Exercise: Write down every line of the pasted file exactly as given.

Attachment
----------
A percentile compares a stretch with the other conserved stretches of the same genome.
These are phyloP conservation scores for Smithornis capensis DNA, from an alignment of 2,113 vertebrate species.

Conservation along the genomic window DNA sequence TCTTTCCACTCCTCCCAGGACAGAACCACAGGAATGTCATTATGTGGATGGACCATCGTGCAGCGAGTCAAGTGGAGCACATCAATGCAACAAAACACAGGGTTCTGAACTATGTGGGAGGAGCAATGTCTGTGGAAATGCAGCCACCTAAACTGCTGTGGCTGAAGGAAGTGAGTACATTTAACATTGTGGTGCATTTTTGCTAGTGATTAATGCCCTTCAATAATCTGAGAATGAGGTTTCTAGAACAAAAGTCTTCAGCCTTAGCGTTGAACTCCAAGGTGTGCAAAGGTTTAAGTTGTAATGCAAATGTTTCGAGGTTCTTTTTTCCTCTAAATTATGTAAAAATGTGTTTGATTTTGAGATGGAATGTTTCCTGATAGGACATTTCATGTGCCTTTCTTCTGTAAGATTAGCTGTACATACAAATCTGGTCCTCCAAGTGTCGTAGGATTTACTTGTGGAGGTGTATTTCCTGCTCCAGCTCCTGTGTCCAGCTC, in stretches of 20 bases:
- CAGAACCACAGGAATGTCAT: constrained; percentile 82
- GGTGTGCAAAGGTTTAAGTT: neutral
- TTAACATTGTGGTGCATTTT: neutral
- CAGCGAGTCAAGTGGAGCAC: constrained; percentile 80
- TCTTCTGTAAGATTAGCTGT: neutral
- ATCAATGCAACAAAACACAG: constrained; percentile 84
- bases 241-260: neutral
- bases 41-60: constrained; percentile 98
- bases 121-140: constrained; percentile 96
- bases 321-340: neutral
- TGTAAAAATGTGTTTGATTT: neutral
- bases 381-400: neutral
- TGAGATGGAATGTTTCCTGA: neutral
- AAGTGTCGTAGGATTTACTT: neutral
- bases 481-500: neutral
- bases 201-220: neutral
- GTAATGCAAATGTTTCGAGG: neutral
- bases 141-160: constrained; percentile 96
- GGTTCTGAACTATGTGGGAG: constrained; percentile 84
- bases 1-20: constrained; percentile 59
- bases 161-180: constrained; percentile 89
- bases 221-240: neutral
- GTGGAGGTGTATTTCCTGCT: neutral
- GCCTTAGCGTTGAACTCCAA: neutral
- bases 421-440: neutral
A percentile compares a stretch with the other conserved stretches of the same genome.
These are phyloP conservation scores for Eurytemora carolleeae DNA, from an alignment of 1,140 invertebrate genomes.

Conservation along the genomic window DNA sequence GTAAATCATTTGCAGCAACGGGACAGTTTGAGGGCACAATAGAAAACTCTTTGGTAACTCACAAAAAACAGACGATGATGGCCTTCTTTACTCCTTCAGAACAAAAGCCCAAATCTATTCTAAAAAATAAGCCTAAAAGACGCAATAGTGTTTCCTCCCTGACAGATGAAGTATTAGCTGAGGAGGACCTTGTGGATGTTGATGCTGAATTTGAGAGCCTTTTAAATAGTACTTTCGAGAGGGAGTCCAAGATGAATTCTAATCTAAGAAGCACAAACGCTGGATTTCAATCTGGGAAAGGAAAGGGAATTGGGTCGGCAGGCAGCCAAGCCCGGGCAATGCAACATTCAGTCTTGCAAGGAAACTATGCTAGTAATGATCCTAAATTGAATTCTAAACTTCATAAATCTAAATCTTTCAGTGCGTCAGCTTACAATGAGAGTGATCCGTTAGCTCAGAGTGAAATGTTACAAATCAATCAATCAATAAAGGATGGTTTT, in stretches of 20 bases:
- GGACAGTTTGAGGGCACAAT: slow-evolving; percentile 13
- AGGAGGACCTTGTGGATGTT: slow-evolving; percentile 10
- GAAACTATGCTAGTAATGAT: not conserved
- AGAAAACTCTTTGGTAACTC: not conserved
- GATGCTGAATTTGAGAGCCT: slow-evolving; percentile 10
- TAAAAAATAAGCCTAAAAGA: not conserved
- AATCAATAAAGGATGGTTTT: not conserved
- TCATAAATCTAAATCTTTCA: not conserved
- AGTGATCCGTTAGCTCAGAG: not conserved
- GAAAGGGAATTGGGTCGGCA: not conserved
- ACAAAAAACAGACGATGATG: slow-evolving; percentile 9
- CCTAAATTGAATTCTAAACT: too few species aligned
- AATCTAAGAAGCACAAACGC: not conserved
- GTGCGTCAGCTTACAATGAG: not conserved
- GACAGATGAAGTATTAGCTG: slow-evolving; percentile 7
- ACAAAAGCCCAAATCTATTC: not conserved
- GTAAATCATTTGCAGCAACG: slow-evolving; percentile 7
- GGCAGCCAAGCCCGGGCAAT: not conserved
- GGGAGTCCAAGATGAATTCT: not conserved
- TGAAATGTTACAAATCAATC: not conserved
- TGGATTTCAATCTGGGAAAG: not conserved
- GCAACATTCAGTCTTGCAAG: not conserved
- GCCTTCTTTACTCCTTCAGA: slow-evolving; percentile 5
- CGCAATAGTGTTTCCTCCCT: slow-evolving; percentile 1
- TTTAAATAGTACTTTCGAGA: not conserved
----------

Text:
A percentile compares a stretch with the other conserved stretches of the same genome.
These are phyloP conservation scores for Smithornis capensis DNA, from an alignment of 2,113 vertebrate species.

Conservation along the genomic window DNA sequence TCTTTCCACTCCTCCCAGGACAGAACCACAGGAATGTCATTATGTGGATGGACCATCGTGCAGCGAGTCAAGTGGAGCACATCAATGCAACAAAACACAGGGTTCTGAACTATGTGGGAGGAGCAATGTCTGTGGAAATGCAGCCACCTAAACTGCTGTGGCTGAAGGAAGTGAGTACATTTAACATTGTGGTGCATTTTTGCTAGTGATTAATGCCCTTCAATAATCTGAGAATGAGGTTTCTAGAACAAAAGTCTTCAGCCTTAGCGTTGAACTCCAAGGTGTGCAAAGGTTTAAGTTGTAATGCAAATGTTTCGAGGTTCTTTTTTCCTCTAAATTATGTAAAAATGTGTTTGATTTTGAGATGGAATGTTTCCTGATAGGACATTTCATGTGCCTTTCTTCTGTAAGATTAGCTGTACATACAAATCTGGTCCTCCAAGTGTCGTAGGATTTACTTGTGGAGGTGTATTTCCTGCTCCAGCTCCTGTGTCCAGCTC, in stretches of 20 bases:
- CAGAACCACAGGAATGTCAT: constrained; percentile 82
- GGTGTGCAAAGGTTTAAGTT: neutral
- TTAACATTGTGGTGCATTTT: neutral
- CAGCGAGTCAAGTGGAGCAC: constrained; percentile 80
- TCTTCTGTAAGATTAGCTGT: neutral
- ATCAATGCAACAAAACACAG: constrained; percentile 84
- bases 241-260: neutral
- bases 41-60: constrained; percentile 98
- bases 121-140: constrained; percentile 96
- bases 321-340: neutral
- TGTAAAAATGTGTTTGATTT: neutral
- bases 381-400: neutral
- TGAGATGGAATGTTTCCTGA: neutral
- AAGTGTCGTAGGATTTACTT: neutral
- bases 481-500: neutral
- bases 201-220: neutral
- GTAATGCAAATGTTTCGAGG: neutral
- bases 141-160: constrained; percentile 96
- GGTTCTGAACTATGTGGGAG: constrained; percentile 84
- bases 1-20: constrained; percentile 59
- bases 161-180: constrained; percentile 89
- bases 221-240: neutral
- GTGGAGGTGTATTTCCTGCT: neutral
- GCCTTAGCGTTGAACTCCAA: neutral
- bases 421-440: neutral
A percentile compares a stretch with the other conserved stretches of the same genome.
These are phyloP conservation scores for Eurytemora carolleeae DNA, from an alignment of 1,140 invertebrate genomes.

Conservation along the genomic window DNA sequence GTAAATCATTTGCAGCAACGGGACAGTTTGAGGGCACAATAGAAAACTCTTTGGTAACTCACAAAAAACAGACGATGATGGCCTTCTTTACTCCTTCAGAACAAAAGCCCAAATCTATTCTAAAAAATAAGCCTAAAAGACGCAATAGTGTTTCCTCCCTGACAGATGAAGTATTAGCTGAGGAGGACCTTGTGGATGTTGATGCTGAATTTGAGAGCCTTTTAAATAGTACTTTCGAGAGGGAGTCCAAGATGAATTCTAATCTAAGAAGCACAAACGCTGGATTTCAATCTGGGAAAGGAAAGGGAATTGGGTCGGCAGGCAGCCAAGCCCGGGCAATGCAACATTCAGTCTTGCAAGGAAACTATGCTAGTAATGATCCTAAATTGAATTCTAAACTTCATAAATCTAAATCTTTCAGTGCGTCAGCTTACAATGAGAGTGATCCGTTAGCTCAGAGTGAAATGTTACAAATCAATCAATCAATAAAGGATGGTTTT, in stretches of 20 bases:
- GGACAGTTTGAGGGCACAAT: slow-evolving; percentile 13
- AGGAGGACCTTGTGGATGTT: slow-evolving; percentile 10
- GAAACTATGCTAGTAATGAT: not conserved
- AGAAAACTCTTTGGTAACTC: not conserved
- GATGCTGAATTTGAGAGCCT: slow-evolving; percentile 10
- TAAAAAATAAGCCTAAAAGA: not conserved
- AATCAATAAAGGATGGTTTT: not conserved
- TCATAAATCTAAATCTTTCA: not conserved
- AGTGATCCGTTAGCTCAGAG: not conserved
- GAAAGGGAATTGGGTCGGCA: not conserved
- ACAAAAAACAGACGATGATG: slow-evolving; percentile 9
- CCTAAATTGAATTCTAAACT: too few species aligned
- AATCTAAGAAGCACAAACGC: not conserved
- GTGCGTCAGCTTACAATGAG: not conserved
- GACAGATGAAGTATTAGCTG: slow-evolving; percentile 7
- ACAAAAGCCCAAATCTATTC: not conserved
- GTAAATCATTTGCAGCAACG: slow-evolving; percentile 7
- GGCAGCCAAGCCCGGGCAAT: not conserved
- GGGAGTCCAAGATGAATTCT: not conserved
- TGAAATGTTACAAATCAATC: not conserved
- TGGATTTCAATCTGGGAAAG: not conserved
- GCAACATTCAGTCTTGCAAG: not conserved
- GCCTTCTTTACTCCTTCAGA: slow-evolving; percentile 5
- CGCAATAGTGTTTCCTCCCT: slow-evolving; percentile 1
- TTTAAATAGTACTTTCGAGA: not conserved